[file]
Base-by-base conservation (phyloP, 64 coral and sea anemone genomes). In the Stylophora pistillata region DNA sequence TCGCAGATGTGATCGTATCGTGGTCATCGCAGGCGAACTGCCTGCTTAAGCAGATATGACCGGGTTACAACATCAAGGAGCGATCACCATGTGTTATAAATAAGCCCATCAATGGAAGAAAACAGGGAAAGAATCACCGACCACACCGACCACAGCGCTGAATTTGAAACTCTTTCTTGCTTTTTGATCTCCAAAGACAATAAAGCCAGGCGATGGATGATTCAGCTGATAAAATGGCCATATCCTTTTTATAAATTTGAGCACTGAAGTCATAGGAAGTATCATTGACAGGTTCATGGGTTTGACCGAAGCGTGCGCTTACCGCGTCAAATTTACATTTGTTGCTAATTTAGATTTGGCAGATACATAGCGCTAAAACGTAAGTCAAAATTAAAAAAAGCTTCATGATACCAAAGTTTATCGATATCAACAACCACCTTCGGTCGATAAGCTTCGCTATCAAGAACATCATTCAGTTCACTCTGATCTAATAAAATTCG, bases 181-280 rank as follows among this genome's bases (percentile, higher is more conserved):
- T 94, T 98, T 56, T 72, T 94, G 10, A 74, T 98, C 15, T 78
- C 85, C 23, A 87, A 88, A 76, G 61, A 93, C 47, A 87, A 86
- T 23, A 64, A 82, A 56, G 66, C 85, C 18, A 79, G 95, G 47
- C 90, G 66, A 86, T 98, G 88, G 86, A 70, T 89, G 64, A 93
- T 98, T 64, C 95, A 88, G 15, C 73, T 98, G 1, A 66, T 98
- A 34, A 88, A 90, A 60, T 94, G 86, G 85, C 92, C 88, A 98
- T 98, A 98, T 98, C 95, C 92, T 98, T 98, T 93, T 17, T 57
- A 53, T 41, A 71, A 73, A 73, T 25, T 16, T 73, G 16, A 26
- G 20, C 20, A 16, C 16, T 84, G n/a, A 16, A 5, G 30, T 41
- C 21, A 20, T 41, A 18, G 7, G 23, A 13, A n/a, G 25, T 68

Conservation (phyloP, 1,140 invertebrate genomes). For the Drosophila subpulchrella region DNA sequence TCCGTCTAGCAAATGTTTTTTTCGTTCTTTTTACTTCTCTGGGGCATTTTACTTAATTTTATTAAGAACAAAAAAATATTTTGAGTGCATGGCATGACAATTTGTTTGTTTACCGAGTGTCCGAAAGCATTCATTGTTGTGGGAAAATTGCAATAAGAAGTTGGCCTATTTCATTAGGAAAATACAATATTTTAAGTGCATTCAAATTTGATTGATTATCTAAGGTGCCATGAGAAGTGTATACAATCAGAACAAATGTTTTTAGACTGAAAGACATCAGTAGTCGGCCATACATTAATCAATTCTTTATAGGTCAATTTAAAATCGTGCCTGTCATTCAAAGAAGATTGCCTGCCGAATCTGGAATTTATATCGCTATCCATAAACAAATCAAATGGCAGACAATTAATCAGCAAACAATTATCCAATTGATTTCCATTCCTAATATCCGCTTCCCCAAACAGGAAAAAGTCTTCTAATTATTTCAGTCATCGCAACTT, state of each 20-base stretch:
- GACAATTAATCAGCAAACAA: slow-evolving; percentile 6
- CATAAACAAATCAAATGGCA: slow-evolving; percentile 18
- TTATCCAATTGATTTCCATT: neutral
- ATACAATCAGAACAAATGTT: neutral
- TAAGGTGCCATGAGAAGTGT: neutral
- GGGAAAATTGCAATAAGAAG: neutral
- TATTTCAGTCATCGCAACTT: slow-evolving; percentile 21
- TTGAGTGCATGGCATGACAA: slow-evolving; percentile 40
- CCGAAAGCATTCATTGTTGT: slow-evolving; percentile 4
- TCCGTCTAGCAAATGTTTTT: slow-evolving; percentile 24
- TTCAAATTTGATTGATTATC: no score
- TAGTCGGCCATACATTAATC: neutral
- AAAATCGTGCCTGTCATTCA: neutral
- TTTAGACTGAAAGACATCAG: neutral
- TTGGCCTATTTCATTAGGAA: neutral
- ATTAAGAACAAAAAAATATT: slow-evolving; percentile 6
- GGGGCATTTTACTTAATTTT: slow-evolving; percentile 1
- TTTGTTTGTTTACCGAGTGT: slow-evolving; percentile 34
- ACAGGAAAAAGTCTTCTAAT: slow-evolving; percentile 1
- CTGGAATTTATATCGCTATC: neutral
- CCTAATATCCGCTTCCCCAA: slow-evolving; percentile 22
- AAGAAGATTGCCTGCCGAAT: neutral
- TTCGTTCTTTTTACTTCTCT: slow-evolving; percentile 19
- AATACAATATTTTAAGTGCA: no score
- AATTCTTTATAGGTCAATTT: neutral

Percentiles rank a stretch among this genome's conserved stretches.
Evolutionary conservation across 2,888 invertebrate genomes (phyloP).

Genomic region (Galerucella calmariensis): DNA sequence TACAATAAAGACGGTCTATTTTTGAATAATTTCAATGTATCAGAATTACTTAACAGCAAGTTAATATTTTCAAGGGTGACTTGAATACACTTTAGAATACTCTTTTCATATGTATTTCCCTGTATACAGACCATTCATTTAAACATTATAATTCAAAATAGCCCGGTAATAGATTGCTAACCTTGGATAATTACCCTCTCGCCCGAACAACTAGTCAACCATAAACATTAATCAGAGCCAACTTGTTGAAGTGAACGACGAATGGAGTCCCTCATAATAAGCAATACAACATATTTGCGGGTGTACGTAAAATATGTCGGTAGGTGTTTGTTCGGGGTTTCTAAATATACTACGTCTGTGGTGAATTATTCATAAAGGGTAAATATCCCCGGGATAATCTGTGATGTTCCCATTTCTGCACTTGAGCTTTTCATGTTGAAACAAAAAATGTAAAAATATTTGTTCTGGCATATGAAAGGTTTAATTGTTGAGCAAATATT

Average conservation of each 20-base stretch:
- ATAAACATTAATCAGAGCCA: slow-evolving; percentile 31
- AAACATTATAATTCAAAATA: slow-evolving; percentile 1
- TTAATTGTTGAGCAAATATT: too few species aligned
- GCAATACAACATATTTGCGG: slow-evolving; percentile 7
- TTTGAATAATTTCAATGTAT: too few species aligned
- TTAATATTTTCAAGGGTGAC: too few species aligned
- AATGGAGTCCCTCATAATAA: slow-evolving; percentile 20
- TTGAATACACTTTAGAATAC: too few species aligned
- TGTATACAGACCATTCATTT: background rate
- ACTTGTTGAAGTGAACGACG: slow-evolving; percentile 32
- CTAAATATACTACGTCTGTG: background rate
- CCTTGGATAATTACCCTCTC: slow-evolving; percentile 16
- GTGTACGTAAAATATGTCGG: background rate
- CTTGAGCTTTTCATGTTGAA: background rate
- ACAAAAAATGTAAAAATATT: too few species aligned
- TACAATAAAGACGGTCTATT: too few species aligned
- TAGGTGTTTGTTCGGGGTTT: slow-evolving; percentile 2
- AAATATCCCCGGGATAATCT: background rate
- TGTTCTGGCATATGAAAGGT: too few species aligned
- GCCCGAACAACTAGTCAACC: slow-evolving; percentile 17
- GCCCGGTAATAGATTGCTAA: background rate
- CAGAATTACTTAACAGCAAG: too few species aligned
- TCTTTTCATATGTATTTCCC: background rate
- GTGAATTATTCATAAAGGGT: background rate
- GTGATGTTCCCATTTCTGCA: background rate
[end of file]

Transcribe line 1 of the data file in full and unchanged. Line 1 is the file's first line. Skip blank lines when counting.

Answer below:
Base-by-base conservation (phyloP, 64 coral and sea anemone genomes). In the Stylophora pistillata region DNA sequence TCGCAGATGTGATCGTATCGTGGTCATCGCAGGCGAACTGCCTGCTTAAGCAGATATGACCGGGTTACAACATCAAGGAGCGATCACCATGTGTTATAAATAAGCCCATCAATGGAAGAAAACAGGGAAAGAATCACCGACCACACCGACCACAGCGCTGAATTTGAAACTCTTTCTTGCTTTTTGATCTCCAAAGACAATAAAGCCAGGCGATGGATGATTCAGCTGATAAAATGGCCATATCCTTTTTATAAATTTGAGCACTGAAGTCATAGGAAGTATCATTGACAGGTTCATGGGTTTGACCGAAGCGTGCGCTTACCGCGTCAAATTTACATTTGTTGCTAATTTAGATTTGGCAGATACATAGCGCTAAAACGTAAGTCAAAATTAAAAAAAGCTTCATGATACCAAAGTTTATCGATATCAACAACCACCTTCGGTCGATAAGCTTCGCTATCAAGAACATCATTCAGTTCACTCTGATCTAATAAAATTCG, bases 181-280 rank as follows among this genome's bases (percentile, higher is more conserved):